What use do employees make of social networks? Professional? Personal? Marketing? HR? Knowledge management communities? Like we said in the previous article, for many companies the employee-social network relationship is still rather complicated. Either they haven’t figured out how to engage the workforce positively or they don’t see all the different possibilities and opportunities that social media offers.
To encourage employees to use social networks among, what’s important to keep in mind is that this is a communication activity. As such, we must know what kind of communication we want to stimulate in social networks in order to decide what strategy to develop. To this end, in our last article we defined the communication methods in social media that may arise in a company (corporate communication, marketing, business-to-business, etc.)
In this second article, we go a step further and concentrate on what activities can be developed in social media for each employee profile. In most cases these profiles match specific professions (e.g. marketing or HR employees), but the general use that any employee makes of social media networks during working hours will also be considered.
Furthermore I have divided the classification into two sections, one for employees during working hours and another, outside hours, as this too must be taken into account.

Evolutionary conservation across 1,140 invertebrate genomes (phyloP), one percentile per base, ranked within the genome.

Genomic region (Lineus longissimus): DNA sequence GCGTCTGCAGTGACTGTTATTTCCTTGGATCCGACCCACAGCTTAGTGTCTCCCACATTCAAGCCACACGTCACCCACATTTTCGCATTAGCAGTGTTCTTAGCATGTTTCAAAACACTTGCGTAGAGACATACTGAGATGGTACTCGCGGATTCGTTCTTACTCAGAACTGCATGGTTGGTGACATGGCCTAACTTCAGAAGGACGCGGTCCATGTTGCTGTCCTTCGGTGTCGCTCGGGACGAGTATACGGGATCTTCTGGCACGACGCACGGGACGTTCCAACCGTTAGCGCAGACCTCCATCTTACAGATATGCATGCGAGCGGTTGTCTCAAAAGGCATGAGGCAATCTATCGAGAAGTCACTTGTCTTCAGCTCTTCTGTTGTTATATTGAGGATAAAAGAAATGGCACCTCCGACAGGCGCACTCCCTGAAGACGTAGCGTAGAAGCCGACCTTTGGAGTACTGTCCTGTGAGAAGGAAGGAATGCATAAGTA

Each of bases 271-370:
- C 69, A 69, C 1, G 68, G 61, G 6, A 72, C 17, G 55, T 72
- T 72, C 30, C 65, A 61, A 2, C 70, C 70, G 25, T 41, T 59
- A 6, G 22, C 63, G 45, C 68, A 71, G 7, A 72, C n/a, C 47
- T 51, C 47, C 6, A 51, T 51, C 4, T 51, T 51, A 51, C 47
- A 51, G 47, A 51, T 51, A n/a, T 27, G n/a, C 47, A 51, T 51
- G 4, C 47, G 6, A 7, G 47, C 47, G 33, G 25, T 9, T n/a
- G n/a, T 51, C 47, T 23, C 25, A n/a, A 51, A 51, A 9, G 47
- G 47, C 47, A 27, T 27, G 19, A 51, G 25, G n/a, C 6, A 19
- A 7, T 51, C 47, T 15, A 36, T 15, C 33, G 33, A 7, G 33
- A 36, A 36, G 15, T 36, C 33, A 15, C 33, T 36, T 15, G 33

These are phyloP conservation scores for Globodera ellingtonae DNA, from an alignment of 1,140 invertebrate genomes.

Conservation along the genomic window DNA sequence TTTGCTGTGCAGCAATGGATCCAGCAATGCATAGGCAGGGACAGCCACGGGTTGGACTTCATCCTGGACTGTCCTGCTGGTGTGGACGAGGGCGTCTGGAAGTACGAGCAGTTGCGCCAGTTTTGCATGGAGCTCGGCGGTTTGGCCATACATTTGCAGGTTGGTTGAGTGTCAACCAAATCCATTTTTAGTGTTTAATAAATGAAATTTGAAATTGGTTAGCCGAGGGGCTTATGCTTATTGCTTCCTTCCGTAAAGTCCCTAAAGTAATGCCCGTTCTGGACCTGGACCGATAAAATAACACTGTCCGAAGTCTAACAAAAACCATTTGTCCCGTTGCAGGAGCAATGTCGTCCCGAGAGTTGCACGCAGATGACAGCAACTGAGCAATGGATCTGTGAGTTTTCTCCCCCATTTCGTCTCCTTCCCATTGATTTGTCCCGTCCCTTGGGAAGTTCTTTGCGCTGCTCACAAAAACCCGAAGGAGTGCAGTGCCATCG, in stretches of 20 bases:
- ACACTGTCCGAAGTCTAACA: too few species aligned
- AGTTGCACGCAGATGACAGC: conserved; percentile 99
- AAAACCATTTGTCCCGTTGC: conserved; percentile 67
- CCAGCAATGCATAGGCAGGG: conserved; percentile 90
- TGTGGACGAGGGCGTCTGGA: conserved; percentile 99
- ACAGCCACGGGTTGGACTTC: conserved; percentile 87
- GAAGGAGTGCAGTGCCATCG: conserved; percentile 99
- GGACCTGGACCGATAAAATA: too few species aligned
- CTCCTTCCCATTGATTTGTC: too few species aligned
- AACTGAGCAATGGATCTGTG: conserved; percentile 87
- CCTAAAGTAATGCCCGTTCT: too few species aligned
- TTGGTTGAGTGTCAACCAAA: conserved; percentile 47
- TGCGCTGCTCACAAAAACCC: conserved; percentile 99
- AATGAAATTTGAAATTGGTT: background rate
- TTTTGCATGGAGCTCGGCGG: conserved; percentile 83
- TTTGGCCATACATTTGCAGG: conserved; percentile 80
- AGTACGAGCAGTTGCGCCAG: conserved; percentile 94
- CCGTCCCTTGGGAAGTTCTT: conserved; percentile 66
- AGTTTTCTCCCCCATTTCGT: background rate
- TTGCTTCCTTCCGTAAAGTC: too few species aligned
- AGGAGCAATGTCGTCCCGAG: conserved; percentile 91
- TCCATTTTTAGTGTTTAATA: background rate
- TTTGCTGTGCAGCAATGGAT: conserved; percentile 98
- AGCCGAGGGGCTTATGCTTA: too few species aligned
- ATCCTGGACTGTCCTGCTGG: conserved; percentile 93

I hope these two articles serve to help organizations to decide on what strategies to roll out to which employees, and when and how to do it.
Employee profiles using social networks in the company
During working hours:
1. Marketing and communications professionals: These use social networks for tasks in corporate communication, internal communication, media relations, business-to-business, direct marketing and advertising, sponsorships and public relations, among others—that is to say, in almost all forms of communications they develop. Among these employees you find social networking professionals themselves (social media strategists, community managers…), who together with HR professionals are in charge of guiding the company in both developing social networking strategies as well as “evangelizing” social media usage throughout the company through employee training courses, style guides, etc.
2. HR professionals: These benefit from social networking in tasks involving internal, business-to-business or crisis communications and events among others. There is a wide range of possibilities, of which three areas are creating buzz lately: internal employee communities, where social networks improve a great many processes, among others are innovation, social recruiting (selection processes through social networks) – an area that social media has revolutionized totally – and lastly employer branding, which stands to benefit enormously from integrating these tools.